WELCOME TO THE OFFICIAL RICHARD E GERSTEIN JUSTICE BUILDING BLOG. THIS BLOG IS DEDICATED TO JUSTICE BUILDING RUMOR, HUMOR, AND A DISCUSSION ABOUT AND BETWEEN THE JUDGES, LAWYERS AND THE DEDICATED SUPPORT STAFF, CLERKS, COURT REPORTERS, AND CORRECTIONAL OFFICERS WHO LABOR IN THE WORLD OF MIAMI'S CRIMINAL JUSTICE. THIS BLOG HAS BEEN CALLED "THE DEFINITIVE BLOG ON MIAMI CRIMINAL LAW" BY THE NY TIMES, THE WASHINGTON POST, THE POPE, AND DONALD TRUMP WHO ALSO ONCE SAID IT WAS "REALLY GREAT". POST YOUR COMMENTS, OR SEND RUMPOLE A PRIVATE EMAIL AT HOWARDROARK21@GMAIL.COM

Monday, April 04, 2011

THE PROMISED LAND

On the evening of April 3, 1968 Dr. Martin Luther King stood in the Mason Temple Church in Memphis, Tennessee. It was raining terribly hard that evening and King had not felt like attending the meeting. He almost sent Jesse Jackson to speak on his behalf.

He had less than 24 hours to live.

King was in Memphis that rainy evening because he had been there previously a week or so before and met with black sanitation workers who, while on strike against the City for better working conditions and wages, had carried a placard with a simple message: "I AM A MAN."



King was drawn to the sanitation workers plight and their struggle. In the back of his mind he had been planning the next stage of the civil rights movement- the struggle for economic rights for all Americans. To that end King was planning another march on Washington, DC. This march would highlight the insidious effects of generational poverty. From the white coal workers in Appalachia to the black sanitation workers in Memphis, King wanted to do to poverty what his movement of non-violence was doing for civil rights.

In anticipation of a court battle over an injunction the City had obtained against the march, King spoke of many things on his last full night on earth in that Memphis church. He spoke of marching in Alabama and Mississippi against the dogs and water cannons and billy clubs of his opponents. He spoke of racial injustice, and the economic power of American Black people- which he said, when combined and marshaled together was more than most nations on earth. He spoke of- if being given a choice of anytime in history to live- that he would choose that time and that moment. He spoke of why he was in Memphis and he spoke, tellingly, and in hindsight chillingly, of his possible death.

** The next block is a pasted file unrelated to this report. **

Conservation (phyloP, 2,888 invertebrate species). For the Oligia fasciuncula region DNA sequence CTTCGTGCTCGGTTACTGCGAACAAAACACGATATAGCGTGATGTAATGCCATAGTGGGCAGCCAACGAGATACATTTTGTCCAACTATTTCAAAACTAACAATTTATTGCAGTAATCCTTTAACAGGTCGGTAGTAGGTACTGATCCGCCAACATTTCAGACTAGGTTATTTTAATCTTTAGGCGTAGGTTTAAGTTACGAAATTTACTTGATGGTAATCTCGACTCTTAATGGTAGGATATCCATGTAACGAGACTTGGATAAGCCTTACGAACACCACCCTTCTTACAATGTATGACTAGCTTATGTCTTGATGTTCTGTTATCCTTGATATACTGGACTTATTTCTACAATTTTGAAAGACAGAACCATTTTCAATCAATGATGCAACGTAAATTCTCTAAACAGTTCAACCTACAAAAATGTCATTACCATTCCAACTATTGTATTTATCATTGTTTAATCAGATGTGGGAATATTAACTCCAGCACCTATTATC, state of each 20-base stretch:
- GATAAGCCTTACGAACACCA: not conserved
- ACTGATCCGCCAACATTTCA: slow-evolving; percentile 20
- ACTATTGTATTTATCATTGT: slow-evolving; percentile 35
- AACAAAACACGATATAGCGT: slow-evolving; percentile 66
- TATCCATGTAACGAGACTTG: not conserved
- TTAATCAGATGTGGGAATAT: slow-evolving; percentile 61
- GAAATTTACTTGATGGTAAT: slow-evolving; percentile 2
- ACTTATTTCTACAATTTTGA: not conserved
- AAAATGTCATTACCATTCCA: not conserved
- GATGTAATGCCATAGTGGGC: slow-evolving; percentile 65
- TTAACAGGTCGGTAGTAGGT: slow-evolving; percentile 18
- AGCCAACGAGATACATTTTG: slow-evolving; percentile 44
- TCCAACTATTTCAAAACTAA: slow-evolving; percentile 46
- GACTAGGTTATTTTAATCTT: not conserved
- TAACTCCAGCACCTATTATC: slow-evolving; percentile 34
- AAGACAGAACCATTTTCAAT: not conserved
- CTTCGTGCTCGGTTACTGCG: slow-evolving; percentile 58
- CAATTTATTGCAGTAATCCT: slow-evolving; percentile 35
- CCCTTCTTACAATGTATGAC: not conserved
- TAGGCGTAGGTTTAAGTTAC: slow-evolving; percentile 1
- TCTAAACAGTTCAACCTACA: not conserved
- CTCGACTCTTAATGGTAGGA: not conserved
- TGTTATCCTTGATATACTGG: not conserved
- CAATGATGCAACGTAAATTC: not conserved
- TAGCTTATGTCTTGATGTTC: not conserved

We aren't engaged in any negative protest and in any negative arguments with anybody. We are saying that we are determined to be men. We are determined to be people. We are saying -- We are saying that we are God's children. And that we are God's children, we don't have to live like we are forced to live.....

Well, I don't know what will happen now. We've got some difficult days ahead. But it really doesn't matter with me now, because I've been to the mountaintop.

And I don't mind.

Like anybody, I would like to live a long life. Longevity has its place. But I'm not concerned about that now. I just want to do God's will. And He's allowed me to go up to the mountain. And I've looked over. And I've seen the Promised Land. I may not get there with you. But I want you to know tonight, that we, as a people, will get to the promised land!

And so I'm happy, tonight.

I'm not worried about anything.

I'm not fearing any man!

Mine eyes have seen the glory of the coming of the Lord!!


On the evening of the next day, 43, years ago today, April 4, 1968, as his lawyers fought with the City over injunctions against the march, Dr. Martin Luther King Jr., who had steadfastly refused to allow bodyguards of any sort to protect him, was shot dead as he stood enjoying the evening air on the balcony of his motel room in Memphis, Tennessee.

If we take him at his word, Martin King died a happy man, fearing none, not worrying about anything, and having seen the glory of the coming of the lord.

See You In Court.

28 comments:

CAPTAIN said...

The Captain Reports:

ELECTION 2012 ......

Assistant City Attorney for the City of NMB Maria de Jesus Santovenia has filed to run for Circuit Court Judge. She fled in Group 47, the seat currenty occupied by Judge Arthur Rothenberg. Judge Rothenberg is retiring.

Ms. Santovenia has been a member of The Florida Bar for 22 years and has previously applied to the JNC dating back to at least 2006. She most recently applied for the seat of Brownyn Miller in September of 2010, she was interviewed by the JNC, but she was not sent up to the Governor.

The only other attorney (not Judge) that has filed to date is Miguel de la O, who filed in Group 42, the seat currently held by Judge Lawrence Schwartz. Mr. de la O has his name before the Governor as one of six names to occupy the Gross seat.

In other news, we expect to have two NEW Circuit Court Judges this week. Gov. Scott will be naming the replacements for Judge Emas and Judge Pineiro this week; in fact those calls could come as early as today. Gicen that five of the six names for each seat are current County Court Judges, we will have at least one open County Court seat (and possibly two) by the end of the week.

Cap Out .....

Anonymous said...

"Let no man pull you low enough to hate him." ~ Martin Luther King Jr.

Anonymous said...